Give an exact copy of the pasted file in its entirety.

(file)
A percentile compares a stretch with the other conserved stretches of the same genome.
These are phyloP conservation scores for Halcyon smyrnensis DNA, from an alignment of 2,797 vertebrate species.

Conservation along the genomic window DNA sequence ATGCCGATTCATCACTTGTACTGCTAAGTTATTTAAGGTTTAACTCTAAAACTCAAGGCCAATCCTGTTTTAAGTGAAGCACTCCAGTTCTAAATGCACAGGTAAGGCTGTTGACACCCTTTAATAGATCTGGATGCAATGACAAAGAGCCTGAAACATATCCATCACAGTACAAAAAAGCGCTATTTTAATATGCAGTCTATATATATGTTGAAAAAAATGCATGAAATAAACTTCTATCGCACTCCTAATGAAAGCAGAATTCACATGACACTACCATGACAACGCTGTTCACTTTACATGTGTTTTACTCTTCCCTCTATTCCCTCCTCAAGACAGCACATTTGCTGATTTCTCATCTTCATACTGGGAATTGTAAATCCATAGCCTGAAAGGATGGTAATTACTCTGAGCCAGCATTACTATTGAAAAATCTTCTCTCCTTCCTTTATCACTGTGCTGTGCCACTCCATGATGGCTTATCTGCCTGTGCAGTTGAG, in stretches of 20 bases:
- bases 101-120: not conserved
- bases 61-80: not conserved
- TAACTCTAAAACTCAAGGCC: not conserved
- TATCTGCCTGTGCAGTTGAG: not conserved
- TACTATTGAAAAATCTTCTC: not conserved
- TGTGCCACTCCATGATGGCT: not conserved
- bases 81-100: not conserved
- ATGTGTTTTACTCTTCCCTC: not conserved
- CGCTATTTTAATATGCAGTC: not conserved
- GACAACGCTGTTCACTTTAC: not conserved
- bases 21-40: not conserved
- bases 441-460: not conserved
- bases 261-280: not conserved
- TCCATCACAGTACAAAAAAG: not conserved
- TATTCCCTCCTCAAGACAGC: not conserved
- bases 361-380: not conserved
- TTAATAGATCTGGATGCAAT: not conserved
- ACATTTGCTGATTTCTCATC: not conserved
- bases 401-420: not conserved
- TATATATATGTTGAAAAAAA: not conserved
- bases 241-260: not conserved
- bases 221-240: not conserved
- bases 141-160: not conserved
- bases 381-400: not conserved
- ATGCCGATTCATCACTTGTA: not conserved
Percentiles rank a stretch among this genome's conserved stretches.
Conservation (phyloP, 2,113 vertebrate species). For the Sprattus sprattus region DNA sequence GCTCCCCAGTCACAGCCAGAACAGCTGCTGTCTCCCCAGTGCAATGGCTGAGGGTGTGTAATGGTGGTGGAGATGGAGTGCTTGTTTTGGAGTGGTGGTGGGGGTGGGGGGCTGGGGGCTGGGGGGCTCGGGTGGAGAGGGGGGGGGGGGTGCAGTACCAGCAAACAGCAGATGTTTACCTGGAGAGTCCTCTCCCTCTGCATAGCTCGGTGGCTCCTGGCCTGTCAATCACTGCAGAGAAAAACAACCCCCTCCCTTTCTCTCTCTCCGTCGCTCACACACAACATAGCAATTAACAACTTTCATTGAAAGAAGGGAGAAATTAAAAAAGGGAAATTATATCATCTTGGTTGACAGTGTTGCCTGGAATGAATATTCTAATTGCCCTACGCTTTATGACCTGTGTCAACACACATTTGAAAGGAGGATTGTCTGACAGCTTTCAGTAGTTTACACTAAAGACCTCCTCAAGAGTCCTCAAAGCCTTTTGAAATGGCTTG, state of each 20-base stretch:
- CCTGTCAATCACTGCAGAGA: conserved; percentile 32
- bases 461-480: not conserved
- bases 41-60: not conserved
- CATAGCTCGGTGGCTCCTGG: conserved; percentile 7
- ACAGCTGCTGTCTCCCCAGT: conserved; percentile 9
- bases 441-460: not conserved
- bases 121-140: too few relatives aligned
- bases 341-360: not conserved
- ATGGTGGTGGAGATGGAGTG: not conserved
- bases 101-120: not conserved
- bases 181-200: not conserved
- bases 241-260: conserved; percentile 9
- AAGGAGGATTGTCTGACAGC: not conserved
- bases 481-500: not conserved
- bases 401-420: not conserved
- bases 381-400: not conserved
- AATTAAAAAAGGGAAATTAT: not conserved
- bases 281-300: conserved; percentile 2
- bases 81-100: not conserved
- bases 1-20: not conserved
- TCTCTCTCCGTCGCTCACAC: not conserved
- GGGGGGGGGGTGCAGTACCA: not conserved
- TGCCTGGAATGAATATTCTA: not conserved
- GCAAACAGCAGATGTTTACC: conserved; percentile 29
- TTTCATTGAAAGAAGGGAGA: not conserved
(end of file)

A percentile compares a stretch with the other conserved stretches of the same genome.
These are phyloP conservation scores for Halcyon smyrnensis DNA, from an alignment of 2,797 vertebrate species.

Conservation along the genomic window DNA sequence ATGCCGATTCATCACTTGTACTGCTAAGTTATTTAAGGTTTAACTCTAAAACTCAAGGCCAATCCTGTTTTAAGTGAAGCACTCCAGTTCTAAATGCACAGGTAAGGCTGTTGACACCCTTTAATAGATCTGGATGCAATGACAAAGAGCCTGAAACATATCCATCACAGTACAAAAAAGCGCTATTTTAATATGCAGTCTATATATATGTTGAAAAAAATGCATGAAATAAACTTCTATCGCACTCCTAATGAAAGCAGAATTCACATGACACTACCATGACAACGCTGTTCACTTTACATGTGTTTTACTCTTCCCTCTATTCCCTCCTCAAGACAGCACATTTGCTGATTTCTCATCTTCATACTGGGAATTGTAAATCCATAGCCTGAAAGGATGGTAATTACTCTGAGCCAGCATTACTATTGAAAAATCTTCTCTCCTTCCTTTATCACTGTGCTGTGCCACTCCATGATGGCTTATCTGCCTGTGCAGTTGAG, in stretches of 20 bases:
- bases 101-120: not conserved
- bases 61-80: not conserved
- TAACTCTAAAACTCAAGGCC: not conserved
- TATCTGCCTGTGCAGTTGAG: not conserved
- TACTATTGAAAAATCTTCTC: not conserved
- TGTGCCACTCCATGATGGCT: not conserved
- bases 81-100: not conserved
- ATGTGTTTTACTCTTCCCTC: not conserved
- CGCTATTTTAATATGCAGTC: not conserved
- GACAACGCTGTTCACTTTAC: not conserved
- bases 21-40: not conserved
- bases 441-460: not conserved
- bases 261-280: not conserved
- TCCATCACAGTACAAAAAAG: not conserved
- TATTCCCTCCTCAAGACAGC: not conserved
- bases 361-380: not conserved
- TTAATAGATCTGGATGCAAT: not conserved
- ACATTTGCTGATTTCTCATC: not conserved
- bases 401-420: not conserved
- TATATATATGTTGAAAAAAA: not conserved
- bases 241-260: not conserved
- bases 221-240: not conserved
- bases 141-160: not conserved
- bases 381-400: not conserved
- ATGCCGATTCATCACTTGTA: not conserved
Percentiles rank a stretch among this genome's conserved stretches.
Conservation (phyloP, 2,113 vertebrate species). For the Sprattus sprattus region DNA sequence GCTCCCCAGTCACAGCCAGAACAGCTGCTGTCTCCCCAGTGCAATGGCTGAGGGTGTGTAATGGTGGTGGAGATGGAGTGCTTGTTTTGGAGTGGTGGTGGGGGTGGGGGGCTGGGGGCTGGGGGGCTCGGGTGGAGAGGGGGGGGGGGGTGCAGTACCAGCAAACAGCAGATGTTTACCTGGAGAGTCCTCTCCCTCTGCATAGCTCGGTGGCTCCTGGCCTGTCAATCACTGCAGAGAAAAACAACCCCCTCCCTTTCTCTCTCTCCGTCGCTCACACACAACATAGCAATTAACAACTTTCATTGAAAGAAGGGAGAAATTAAAAAAGGGAAATTATATCATCTTGGTTGACAGTGTTGCCTGGAATGAATATTCTAATTGCCCTACGCTTTATGACCTGTGTCAACACACATTTGAAAGGAGGATTGTCTGACAGCTTTCAGTAGTTTACACTAAAGACCTCCTCAAGAGTCCTCAAAGCCTTTTGAAATGGCTTG, state of each 20-base stretch:
- CCTGTCAATCACTGCAGAGA: conserved; percentile 32
- bases 461-480: not conserved
- bases 41-60: not conserved
- CATAGCTCGGTGGCTCCTGG: conserved; percentile 7
- ACAGCTGCTGTCTCCCCAGT: conserved; percentile 9
- bases 441-460: not conserved
- bases 121-140: too few relatives aligned
- bases 341-360: not conserved
- ATGGTGGTGGAGATGGAGTG: not conserved
- bases 101-120: not conserved
- bases 181-200: not conserved
- bases 241-260: conserved; percentile 9
- AAGGAGGATTGTCTGACAGC: not conserved
- bases 481-500: not conserved
- bases 401-420: not conserved
- bases 381-400: not conserved
- AATTAAAAAAGGGAAATTAT: not conserved
- bases 281-300: conserved; percentile 2
- bases 81-100: not conserved
- bases 1-20: not conserved
- TCTCTCTCCGTCGCTCACAC: not conserved
- GGGGGGGGGGTGCAGTACCA: not conserved
- TGCCTGGAATGAATATTCTA: not conserved
- GCAAACAGCAGATGTTTACC: conserved; percentile 29
- TTTCATTGAAAGAAGGGAGA: not conserved